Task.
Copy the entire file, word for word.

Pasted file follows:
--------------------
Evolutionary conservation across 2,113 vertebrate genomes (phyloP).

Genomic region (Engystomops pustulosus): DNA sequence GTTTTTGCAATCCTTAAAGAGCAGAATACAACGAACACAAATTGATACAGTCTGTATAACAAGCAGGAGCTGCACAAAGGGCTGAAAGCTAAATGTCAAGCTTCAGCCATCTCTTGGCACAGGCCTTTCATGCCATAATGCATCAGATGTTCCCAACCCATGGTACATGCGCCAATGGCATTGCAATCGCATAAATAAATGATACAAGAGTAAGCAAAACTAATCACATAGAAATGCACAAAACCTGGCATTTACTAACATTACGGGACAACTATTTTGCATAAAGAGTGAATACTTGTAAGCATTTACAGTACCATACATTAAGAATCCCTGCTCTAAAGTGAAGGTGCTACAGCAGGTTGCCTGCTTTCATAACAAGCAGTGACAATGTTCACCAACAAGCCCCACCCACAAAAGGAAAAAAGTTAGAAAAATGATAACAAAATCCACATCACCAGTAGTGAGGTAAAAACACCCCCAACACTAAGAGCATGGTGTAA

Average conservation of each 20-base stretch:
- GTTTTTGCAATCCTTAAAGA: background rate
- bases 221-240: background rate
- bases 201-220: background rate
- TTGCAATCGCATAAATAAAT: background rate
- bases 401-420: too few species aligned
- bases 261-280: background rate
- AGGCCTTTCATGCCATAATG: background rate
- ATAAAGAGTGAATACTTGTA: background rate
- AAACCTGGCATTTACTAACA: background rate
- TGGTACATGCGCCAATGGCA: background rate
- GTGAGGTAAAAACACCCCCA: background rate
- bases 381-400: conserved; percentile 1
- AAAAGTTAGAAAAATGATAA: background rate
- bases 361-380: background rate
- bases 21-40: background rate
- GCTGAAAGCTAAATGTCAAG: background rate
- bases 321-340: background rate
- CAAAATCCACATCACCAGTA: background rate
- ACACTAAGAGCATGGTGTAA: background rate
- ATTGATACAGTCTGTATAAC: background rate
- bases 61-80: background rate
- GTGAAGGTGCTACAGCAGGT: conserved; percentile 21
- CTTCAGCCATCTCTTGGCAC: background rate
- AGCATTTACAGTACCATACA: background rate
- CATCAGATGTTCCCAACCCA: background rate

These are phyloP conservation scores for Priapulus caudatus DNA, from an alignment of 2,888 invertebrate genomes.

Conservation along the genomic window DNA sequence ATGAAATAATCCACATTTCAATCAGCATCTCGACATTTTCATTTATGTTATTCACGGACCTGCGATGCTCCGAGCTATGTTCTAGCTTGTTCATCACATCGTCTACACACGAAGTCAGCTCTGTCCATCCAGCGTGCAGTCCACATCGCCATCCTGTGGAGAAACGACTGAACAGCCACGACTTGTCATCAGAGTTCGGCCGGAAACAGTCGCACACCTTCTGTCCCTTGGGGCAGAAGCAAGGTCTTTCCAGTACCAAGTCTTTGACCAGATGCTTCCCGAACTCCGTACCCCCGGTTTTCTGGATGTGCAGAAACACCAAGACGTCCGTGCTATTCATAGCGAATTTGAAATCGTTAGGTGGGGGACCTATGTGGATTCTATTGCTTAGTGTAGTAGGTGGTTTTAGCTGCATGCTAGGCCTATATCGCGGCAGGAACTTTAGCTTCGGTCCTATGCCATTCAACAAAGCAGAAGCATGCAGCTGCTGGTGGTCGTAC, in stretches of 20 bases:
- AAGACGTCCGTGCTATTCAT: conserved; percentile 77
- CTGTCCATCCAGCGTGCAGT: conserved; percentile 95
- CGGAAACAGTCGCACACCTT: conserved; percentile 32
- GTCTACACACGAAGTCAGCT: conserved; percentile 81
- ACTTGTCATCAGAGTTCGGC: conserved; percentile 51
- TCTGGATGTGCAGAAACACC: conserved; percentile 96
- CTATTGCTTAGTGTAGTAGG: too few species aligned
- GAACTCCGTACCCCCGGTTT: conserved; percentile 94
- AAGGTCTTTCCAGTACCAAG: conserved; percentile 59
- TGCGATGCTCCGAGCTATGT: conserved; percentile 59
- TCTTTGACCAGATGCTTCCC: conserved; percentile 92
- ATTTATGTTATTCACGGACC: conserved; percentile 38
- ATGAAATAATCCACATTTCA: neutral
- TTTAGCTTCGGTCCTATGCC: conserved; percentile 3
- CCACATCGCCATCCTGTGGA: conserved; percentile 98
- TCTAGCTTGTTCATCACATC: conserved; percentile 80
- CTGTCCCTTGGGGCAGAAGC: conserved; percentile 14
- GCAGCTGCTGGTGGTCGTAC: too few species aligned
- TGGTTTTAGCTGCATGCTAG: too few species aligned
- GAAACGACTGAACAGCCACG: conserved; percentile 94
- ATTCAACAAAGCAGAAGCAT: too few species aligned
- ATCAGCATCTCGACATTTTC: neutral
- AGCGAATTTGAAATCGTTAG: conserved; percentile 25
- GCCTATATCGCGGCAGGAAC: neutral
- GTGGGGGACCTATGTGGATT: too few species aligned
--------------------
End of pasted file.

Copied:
Evolutionary conservation across 2,113 vertebrate genomes (phyloP).

Genomic region (Engystomops pustulosus): DNA sequence GTTTTTGCAATCCTTAAAGAGCAGAATACAACGAACACAAATTGATACAGTCTGTATAACAAGCAGGAGCTGCACAAAGGGCTGAAAGCTAAATGTCAAGCTTCAGCCATCTCTTGGCACAGGCCTTTCATGCCATAATGCATCAGATGTTCCCAACCCATGGTACATGCGCCAATGGCATTGCAATCGCATAAATAAATGATACAAGAGTAAGCAAAACTAATCACATAGAAATGCACAAAACCTGGCATTTACTAACATTACGGGACAACTATTTTGCATAAAGAGTGAATACTTGTAAGCATTTACAGTACCATACATTAAGAATCCCTGCTCTAAAGTGAAGGTGCTACAGCAGGTTGCCTGCTTTCATAACAAGCAGTGACAATGTTCACCAACAAGCCCCACCCACAAAAGGAAAAAAGTTAGAAAAATGATAACAAAATCCACATCACCAGTAGTGAGGTAAAAACACCCCCAACACTAAGAGCATGGTGTAA

Average conservation of each 20-base stretch:
- GTTTTTGCAATCCTTAAAGA: background rate
- bases 221-240: background rate
- bases 201-220: background rate
- TTGCAATCGCATAAATAAAT: background rate
- bases 401-420: too few species aligned
- bases 261-280: background rate
- AGGCCTTTCATGCCATAATG: background rate
- ATAAAGAGTGAATACTTGTA: background rate
- AAACCTGGCATTTACTAACA: background rate
- TGGTACATGCGCCAATGGCA: background rate
- GTGAGGTAAAAACACCCCCA: background rate
- bases 381-400: conserved; percentile 1
- AAAAGTTAGAAAAATGATAA: background rate
- bases 361-380: background rate
- bases 21-40: background rate
- GCTGAAAGCTAAATGTCAAG: background rate
- bases 321-340: background rate
- CAAAATCCACATCACCAGTA: background rate
- ACACTAAGAGCATGGTGTAA: background rate
- ATTGATACAGTCTGTATAAC: background rate
- bases 61-80: background rate
- GTGAAGGTGCTACAGCAGGT: conserved; percentile 21
- CTTCAGCCATCTCTTGGCAC: background rate
- AGCATTTACAGTACCATACA: background rate
- CATCAGATGTTCCCAACCCA: background rate

These are phyloP conservation scores for Priapulus caudatus DNA, from an alignment of 2,888 invertebrate genomes.

Conservation along the genomic window DNA sequence ATGAAATAATCCACATTTCAATCAGCATCTCGACATTTTCATTTATGTTATTCACGGACCTGCGATGCTCCGAGCTATGTTCTAGCTTGTTCATCACATCGTCTACACACGAAGTCAGCTCTGTCCATCCAGCGTGCAGTCCACATCGCCATCCTGTGGAGAAACGACTGAACAGCCACGACTTGTCATCAGAGTTCGGCCGGAAACAGTCGCACACCTTCTGTCCCTTGGGGCAGAAGCAAGGTCTTTCCAGTACCAAGTCTTTGACCAGATGCTTCCCGAACTCCGTACCCCCGGTTTTCTGGATGTGCAGAAACACCAAGACGTCCGTGCTATTCATAGCGAATTTGAAATCGTTAGGTGGGGGACCTATGTGGATTCTATTGCTTAGTGTAGTAGGTGGTTTTAGCTGCATGCTAGGCCTATATCGCGGCAGGAACTTTAGCTTCGGTCCTATGCCATTCAACAAAGCAGAAGCATGCAGCTGCTGGTGGTCGTAC, in stretches of 20 bases:
- AAGACGTCCGTGCTATTCAT: conserved; percentile 77
- CTGTCCATCCAGCGTGCAGT: conserved; percentile 95
- CGGAAACAGTCGCACACCTT: conserved; percentile 32
- GTCTACACACGAAGTCAGCT: conserved; percentile 81
- ACTTGTCATCAGAGTTCGGC: conserved; percentile 51
- TCTGGATGTGCAGAAACACC: conserved; percentile 96
- CTATTGCTTAGTGTAGTAGG: too few species aligned
- GAACTCCGTACCCCCGGTTT: conserved; percentile 94
- AAGGTCTTTCCAGTACCAAG: conserved; percentile 59
- TGCGATGCTCCGAGCTATGT: conserved; percentile 59
- TCTTTGACCAGATGCTTCCC: conserved; percentile 92
- ATTTATGTTATTCACGGACC: conserved; percentile 38
- ATGAAATAATCCACATTTCA: neutral
- TTTAGCTTCGGTCCTATGCC: conserved; percentile 3
- CCACATCGCCATCCTGTGGA: conserved; percentile 98
- TCTAGCTTGTTCATCACATC: conserved; percentile 80
- CTGTCCCTTGGGGCAGAAGC: conserved; percentile 14
- GCAGCTGCTGGTGGTCGTAC: too few species aligned
- TGGTTTTAGCTGCATGCTAG: too few species aligned
- GAAACGACTGAACAGCCACG: conserved; percentile 94
- ATTCAACAAAGCAGAAGCAT: too few species aligned
- ATCAGCATCTCGACATTTTC: neutral
- AGCGAATTTGAAATCGTTAG: conserved; percentile 25
- GCCTATATCGCGGCAGGAAC: neutral
- GTGGGGGACCTATGTGGATT: too few species aligned